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About barnesviolins

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  • Birthday 04/20/1971

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    Violin Repair, Making..... Yeah I'm a nerd that way. I like tools and am trying NOT to have a problem with collecting them. I'm a mentor for teenage boys with Boys to Men Texas. You never know the impact that helping 1 person can have on the world.

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  1. I have bought Addis gouges off of Ebay and found them to work very well; when reground and shaped the way I want them. I use the flattest gouges - #3. Maybe 1/2, 3/8 and 1/4 inch for general carving then an 1/8" #3 and #8 for the last turn and the comma. I had some Japanese gouges custom made, and they are very nice. but I still prefer my Addis gouges. They just work. Taylor are nice too. Old Sheffield in general seems to be good steel. You have to search and watch for them to get what you want, but you should be able to buy them for $35 (ish) each. Good luck! Dorian
  2. Hi Jezzupe I have a digital meter in the light box that tracks the temperature and moisture readings. My EMC is between 7-8%. This is checked with a moisture meter. I can only tell you the RH that the instrument is in at finished point because my moisture meter is the cheaper kind with the two points and I don't want to stick the fiddle with it. (Is this what you meant by "I assume you are taking moisture content readings of your instrument prior to putting it in the lightbox"?) Thanks for your reply. Davide. I appreciate your feedback of dealing with it like a sap pocket. That's a good idea.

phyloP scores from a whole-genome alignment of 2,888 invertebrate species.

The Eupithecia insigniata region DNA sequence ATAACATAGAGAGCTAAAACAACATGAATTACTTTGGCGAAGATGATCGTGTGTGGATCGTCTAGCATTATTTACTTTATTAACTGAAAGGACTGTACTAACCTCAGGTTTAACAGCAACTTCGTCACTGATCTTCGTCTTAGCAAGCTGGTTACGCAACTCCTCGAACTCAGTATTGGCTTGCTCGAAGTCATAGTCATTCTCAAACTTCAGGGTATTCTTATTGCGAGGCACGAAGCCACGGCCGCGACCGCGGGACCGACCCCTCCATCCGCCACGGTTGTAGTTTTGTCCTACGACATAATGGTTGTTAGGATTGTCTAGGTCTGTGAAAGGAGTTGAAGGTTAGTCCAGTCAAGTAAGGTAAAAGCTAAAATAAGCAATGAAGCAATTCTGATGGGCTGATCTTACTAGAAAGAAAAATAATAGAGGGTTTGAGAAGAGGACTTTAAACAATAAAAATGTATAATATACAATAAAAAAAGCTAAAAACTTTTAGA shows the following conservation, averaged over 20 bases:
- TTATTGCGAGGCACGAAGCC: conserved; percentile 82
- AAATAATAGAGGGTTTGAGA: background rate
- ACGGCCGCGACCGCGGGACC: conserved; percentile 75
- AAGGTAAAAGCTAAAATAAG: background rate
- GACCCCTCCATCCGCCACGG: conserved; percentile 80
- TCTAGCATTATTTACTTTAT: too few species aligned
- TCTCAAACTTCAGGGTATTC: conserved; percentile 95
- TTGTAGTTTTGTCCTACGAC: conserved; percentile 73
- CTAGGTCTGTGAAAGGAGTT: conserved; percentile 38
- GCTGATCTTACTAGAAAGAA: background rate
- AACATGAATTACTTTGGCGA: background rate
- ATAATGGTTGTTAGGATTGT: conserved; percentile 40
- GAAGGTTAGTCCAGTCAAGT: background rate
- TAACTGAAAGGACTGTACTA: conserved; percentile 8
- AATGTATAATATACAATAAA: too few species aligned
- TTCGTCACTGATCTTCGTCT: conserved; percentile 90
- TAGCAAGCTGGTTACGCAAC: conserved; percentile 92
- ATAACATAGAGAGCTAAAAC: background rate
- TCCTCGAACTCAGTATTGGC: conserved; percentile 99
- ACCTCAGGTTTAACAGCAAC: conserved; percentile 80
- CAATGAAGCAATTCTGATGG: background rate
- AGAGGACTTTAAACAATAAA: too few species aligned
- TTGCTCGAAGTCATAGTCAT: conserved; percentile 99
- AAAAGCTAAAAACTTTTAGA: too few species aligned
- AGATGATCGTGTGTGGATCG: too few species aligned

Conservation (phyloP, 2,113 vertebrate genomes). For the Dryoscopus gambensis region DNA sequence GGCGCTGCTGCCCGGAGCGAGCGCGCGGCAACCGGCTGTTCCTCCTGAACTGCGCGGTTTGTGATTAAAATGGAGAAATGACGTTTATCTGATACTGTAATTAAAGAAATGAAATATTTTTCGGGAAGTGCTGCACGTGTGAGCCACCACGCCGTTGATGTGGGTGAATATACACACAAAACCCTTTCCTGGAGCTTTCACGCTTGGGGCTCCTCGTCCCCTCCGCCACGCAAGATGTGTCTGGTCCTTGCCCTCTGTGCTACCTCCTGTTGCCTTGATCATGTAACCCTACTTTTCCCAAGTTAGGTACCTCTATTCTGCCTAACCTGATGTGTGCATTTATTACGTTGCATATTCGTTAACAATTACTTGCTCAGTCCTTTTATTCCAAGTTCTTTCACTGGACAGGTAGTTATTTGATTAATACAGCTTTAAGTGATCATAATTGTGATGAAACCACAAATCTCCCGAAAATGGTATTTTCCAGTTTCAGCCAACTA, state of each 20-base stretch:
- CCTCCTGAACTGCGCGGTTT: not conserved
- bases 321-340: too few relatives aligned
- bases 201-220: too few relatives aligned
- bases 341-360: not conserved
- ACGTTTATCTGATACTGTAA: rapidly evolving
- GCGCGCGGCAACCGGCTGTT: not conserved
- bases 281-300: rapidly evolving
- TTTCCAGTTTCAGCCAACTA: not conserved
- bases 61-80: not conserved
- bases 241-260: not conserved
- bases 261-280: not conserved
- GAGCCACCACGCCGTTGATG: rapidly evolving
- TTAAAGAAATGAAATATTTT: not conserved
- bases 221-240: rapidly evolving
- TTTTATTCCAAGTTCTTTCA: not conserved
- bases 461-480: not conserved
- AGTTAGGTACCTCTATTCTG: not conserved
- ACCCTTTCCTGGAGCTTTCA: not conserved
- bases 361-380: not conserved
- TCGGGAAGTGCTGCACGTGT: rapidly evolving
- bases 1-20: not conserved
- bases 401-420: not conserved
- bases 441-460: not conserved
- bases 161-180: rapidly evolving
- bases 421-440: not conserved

3. Hi Greg Thanks for your reply! The crack does NOT run to the edge. I also could not find it on the inside even after vigorously massaging glue into the crack. We are pretty humid here in Houston, so getting too dry is a rare event. I don't keep track of the RH as part of my record keeping. I do have a sensor in the light box that keeps track of what is going on in there. If anything, I think it stays a little more humid in there than out in the workshop. I like your ideas. That is the kind of thing I am wondering about. However, I have been using the same ground system, method of application and light box for at least 5 years and have also varnished 20 or so chinese violins and not had a problem with them. I've been torn between it being the lightbox and my rough gouging of the plates. However, I have been doing that the same way forever and only recently had a problem. And maybe these two instruments have cracks for 2 different reasons......In other words, I can't see anything new that I'm doing to cause this to happen. The wood on this instrument is rather old and one of a kind and wood I have never used before.......that is a variable... Thanks again! Dorian